Outrage of the Day
This week the University of Pennsylvaniaâs Muslim Student Association (MSA) is celebrating its âIslam Awareness Week.â For the keynote address on Thursday, October 9, the MSA invited âReverendâ Baker roâBaker William W. Baker, a former chairman of a racist and anti-Semitic organization, the Populist Party.
Baker, the founder and director of Christians and Muslims for Peace (CAMP) will be one of two invited speakers and the first non-Muslim ever invited to speak at this annual week-long event.
That there says something about him
Bakerâs selection as speaker is bad enough, but the use of university funds to pay for it is a scandal; the Office of the Chaplain and the Office of the Vice Provost for University Life helped MSA come up with nearly $5,000 for the week-long program.
Baker was in the news in 2002 when he was fired by Rev. Robert Schuller of Crystal Cathedral Ministries, following an exposÃ© in the Orange County Weekly, for his ties to neo-Nazism and his anti-Semitic writings. (Schullerâs California-based Crystal Cathedral is perhaps best known for its nationally syndicated television program âThe Hour of Power.â)
The weeklyâs investigation revealed that Baker had served as the Populist Partyâs chairman in 1984 and organized its convention that year. The Populist Party was an initiative of Carto roâCarto Willis Carto, the well-known neo-Nazi figure also known for founding the Institute for Historical Review, a group devoted to Holocaust denial, and publisher of the nationâs foremost anti-Semitic newspaper, The SPOTLIGHT (now reorganized as the American Free Press).
Baker has a long record of anti-Semitism; for example, his self-published 1982 diatribe, âTheft of a Nation,â called for the dismantling of the âZionist State.â In a 1983 speech to the racist Christian Patriot Defense League in Missouri, Baker referred to the Reverend Jerry Falwell as âJerry Jewryâ (for his friendliness to Jews), and his disgust at traveling to New York City, getting off the plane to meet, âpushy, belligerent American Jews.â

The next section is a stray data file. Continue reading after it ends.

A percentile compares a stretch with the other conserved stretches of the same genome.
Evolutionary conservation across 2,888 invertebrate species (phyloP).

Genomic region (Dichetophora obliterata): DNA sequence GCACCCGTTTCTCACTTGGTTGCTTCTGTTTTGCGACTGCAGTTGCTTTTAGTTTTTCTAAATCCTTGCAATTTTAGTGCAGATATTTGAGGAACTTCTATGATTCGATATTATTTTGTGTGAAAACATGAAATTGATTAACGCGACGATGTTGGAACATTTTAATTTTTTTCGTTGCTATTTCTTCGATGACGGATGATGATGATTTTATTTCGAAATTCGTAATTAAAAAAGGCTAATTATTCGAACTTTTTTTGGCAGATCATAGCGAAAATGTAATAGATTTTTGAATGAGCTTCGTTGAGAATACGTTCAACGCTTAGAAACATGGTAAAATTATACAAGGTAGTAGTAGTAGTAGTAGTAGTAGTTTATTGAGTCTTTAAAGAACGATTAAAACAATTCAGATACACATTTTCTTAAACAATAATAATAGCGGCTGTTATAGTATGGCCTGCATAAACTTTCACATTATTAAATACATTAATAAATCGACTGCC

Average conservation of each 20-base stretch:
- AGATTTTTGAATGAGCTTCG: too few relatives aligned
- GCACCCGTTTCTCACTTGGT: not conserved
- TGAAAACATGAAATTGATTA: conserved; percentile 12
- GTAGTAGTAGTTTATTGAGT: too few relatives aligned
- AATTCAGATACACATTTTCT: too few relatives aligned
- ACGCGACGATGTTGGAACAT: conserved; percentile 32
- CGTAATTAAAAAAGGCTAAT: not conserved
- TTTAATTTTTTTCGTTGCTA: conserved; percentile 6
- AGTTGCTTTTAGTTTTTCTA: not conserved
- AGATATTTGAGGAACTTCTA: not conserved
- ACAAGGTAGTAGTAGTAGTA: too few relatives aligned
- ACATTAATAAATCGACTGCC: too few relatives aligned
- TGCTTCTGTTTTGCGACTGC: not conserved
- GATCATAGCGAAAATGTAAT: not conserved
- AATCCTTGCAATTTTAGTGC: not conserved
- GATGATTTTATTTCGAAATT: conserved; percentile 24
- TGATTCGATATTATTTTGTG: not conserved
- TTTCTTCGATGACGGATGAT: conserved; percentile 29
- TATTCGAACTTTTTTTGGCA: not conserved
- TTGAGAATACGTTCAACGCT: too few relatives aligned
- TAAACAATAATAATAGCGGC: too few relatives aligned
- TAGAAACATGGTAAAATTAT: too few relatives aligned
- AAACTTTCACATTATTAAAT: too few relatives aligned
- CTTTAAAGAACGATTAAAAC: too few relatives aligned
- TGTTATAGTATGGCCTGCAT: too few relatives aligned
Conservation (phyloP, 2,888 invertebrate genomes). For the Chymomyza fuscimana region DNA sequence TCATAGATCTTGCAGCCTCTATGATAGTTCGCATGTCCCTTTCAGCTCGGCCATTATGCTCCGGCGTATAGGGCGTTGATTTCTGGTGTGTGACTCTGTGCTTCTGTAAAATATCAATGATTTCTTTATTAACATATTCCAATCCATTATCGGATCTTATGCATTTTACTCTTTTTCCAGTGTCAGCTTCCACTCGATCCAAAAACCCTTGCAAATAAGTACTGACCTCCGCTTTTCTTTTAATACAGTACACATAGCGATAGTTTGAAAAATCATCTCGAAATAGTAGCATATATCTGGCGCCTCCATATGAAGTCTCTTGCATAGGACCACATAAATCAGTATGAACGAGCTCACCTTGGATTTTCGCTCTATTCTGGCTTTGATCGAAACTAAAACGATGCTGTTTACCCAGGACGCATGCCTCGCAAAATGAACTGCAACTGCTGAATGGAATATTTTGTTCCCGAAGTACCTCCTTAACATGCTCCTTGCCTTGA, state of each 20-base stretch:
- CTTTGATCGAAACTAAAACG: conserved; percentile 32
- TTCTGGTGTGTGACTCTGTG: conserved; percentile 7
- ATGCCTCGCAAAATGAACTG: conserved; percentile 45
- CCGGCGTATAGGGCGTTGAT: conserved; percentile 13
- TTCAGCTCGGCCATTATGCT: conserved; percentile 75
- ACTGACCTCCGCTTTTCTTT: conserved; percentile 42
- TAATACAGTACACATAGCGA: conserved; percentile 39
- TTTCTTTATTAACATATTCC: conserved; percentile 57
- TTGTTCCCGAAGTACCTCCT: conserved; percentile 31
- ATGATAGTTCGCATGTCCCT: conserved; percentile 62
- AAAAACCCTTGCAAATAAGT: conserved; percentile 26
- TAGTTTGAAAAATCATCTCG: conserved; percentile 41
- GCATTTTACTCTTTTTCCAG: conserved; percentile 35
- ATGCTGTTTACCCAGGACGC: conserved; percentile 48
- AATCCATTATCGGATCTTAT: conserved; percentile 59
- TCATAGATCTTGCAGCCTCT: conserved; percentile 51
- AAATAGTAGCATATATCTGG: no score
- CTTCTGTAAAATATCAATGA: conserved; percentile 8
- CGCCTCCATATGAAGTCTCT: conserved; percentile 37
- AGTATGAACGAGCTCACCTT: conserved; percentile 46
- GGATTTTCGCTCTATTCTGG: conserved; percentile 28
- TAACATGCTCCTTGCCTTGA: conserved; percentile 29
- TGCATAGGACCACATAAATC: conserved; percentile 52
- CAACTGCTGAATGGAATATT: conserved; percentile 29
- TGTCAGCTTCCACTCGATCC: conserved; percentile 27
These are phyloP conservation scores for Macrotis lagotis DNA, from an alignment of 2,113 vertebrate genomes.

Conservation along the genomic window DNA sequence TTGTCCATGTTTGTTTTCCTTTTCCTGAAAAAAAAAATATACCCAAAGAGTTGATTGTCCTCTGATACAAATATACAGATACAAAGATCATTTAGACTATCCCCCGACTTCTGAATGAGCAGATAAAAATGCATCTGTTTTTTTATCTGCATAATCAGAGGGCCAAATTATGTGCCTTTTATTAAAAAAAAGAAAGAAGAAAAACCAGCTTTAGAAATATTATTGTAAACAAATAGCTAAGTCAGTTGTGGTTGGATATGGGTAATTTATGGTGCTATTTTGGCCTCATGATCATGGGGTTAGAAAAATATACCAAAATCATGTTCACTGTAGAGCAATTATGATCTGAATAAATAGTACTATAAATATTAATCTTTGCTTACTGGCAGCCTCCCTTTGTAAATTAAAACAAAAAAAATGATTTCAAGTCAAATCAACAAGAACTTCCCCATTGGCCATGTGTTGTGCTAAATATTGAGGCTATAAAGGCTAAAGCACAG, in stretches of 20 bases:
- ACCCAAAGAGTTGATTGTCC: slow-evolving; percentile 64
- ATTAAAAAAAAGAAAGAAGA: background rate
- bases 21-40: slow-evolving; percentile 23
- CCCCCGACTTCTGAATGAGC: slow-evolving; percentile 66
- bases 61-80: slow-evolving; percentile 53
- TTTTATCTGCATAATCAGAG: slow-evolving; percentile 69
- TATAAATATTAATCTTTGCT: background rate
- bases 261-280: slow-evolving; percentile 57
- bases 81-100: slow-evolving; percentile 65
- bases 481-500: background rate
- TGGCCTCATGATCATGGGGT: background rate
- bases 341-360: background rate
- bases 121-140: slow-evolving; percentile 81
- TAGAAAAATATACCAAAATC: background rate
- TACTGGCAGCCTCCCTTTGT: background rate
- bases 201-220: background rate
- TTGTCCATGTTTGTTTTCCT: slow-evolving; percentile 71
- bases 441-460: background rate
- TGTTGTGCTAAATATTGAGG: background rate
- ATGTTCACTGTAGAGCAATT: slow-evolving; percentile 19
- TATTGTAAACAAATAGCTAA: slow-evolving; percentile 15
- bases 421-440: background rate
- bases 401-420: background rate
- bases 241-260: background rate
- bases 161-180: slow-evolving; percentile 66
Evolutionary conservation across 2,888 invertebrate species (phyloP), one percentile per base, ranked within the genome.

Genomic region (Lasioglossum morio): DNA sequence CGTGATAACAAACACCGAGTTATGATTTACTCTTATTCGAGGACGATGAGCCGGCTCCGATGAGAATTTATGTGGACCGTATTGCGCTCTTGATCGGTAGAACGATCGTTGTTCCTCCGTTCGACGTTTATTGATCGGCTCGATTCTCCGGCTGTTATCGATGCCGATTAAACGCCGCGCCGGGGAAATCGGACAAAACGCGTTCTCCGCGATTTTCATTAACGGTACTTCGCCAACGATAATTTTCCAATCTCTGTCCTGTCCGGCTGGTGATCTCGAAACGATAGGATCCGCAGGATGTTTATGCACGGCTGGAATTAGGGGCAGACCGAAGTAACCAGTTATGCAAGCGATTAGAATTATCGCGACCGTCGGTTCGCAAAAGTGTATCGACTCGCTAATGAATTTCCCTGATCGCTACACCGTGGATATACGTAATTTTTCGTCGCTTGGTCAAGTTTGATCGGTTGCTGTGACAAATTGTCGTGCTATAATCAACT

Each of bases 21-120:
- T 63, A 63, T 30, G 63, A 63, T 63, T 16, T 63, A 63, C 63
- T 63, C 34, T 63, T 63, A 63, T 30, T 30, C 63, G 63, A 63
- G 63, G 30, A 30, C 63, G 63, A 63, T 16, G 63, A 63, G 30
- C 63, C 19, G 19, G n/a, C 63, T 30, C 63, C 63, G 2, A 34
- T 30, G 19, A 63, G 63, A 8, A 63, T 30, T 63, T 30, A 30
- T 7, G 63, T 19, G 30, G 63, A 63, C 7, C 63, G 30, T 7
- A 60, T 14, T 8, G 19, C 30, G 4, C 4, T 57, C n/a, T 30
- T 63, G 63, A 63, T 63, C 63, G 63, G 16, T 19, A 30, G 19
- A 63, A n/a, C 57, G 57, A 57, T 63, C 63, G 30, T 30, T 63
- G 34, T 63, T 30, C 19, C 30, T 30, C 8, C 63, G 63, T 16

"They DARE to breathe!"
To accusations of his neo-Nazi ties, Baker responds that he ânever supported the views of Willis Carto.â He does acknowledge being chairman of the Populist Party but says it was only for a short time and claims he âpublicly resigned due to infiltration from various racist individuals and organizations.â
But this defense is spurious. The Populist platform distributed at 1984 convention included provisions calling for the repeal of sections of the 1964 Civil Rights Act and the restoration of segregation laws. Baker appeared as a guest on the Carto-backed âRadio Free Americaâ program. His lecture to the Christian Patriot Defense League in Missouri included numerous citations to the The SPOTLIGHT.
Baker had himself called âDr. Bakerâ by colleagues at the Crystal Cathedral for his âgraduate studyâ in Jerusalem and Oxford but the exposÃ© could not confirm he had engaged in any graduate study of any kind. Baker also called himself âprofessor of ancient history and sacred literatureâ but all evidence suggested he only taught Christian subjects for three years after he graduated from Ozark Bible College in Joplin, Missouri.
Bakerâs most recent book, More in Common Than You Think (1998), claims to map âthe common ground between Islam and Christianityâ and is promoted by such militant Islamic organizations as the Islamic Society of North America. Stephen Schwartz, an expert on militant Islam, finds it clearly âintended to bring together fringe Christians and extremist Muslims.â
A review of Bakerâs work reveals that he often glosses over critical differences between the Christianity and Islam. The CAMP website minimalizes the mistreatment of women in Islam and denies the threat of fundamentalist Islam. Bakerâs lectures at Crystal Cathedral so blatantly ignored the divinity of Jesus that it offended several moderate Protestant pastors who attended.
Baker promotes himself as an âinter-faith leaderâ but his inter-faith work seems to be limited to a close relationship with Ahmad Kuftaro, the grand mufti of Damascus and a functionary of the Assad regime who parrots its line. (Kuftaro, for example, called the war in Iraq an âAmerican, British, and Zionist aggressionâ and called on all forms of âresistenceâ from Muslims, âincluding martyrdom operations.â)
Islam Awareness Week co-chairman, UPenn junior Anjum Cheema, stated recently, âThe main purpose is to get a big non-Muslim audience to come out and hear what Islam is all about,â he said. Bakerâs purpose would seem to be quite different: misrepresenting both Christianity and Islam in an effort to build an anti-Semitic alliance.
Hat tip LGF
Posted by: Atrus 2003-10-09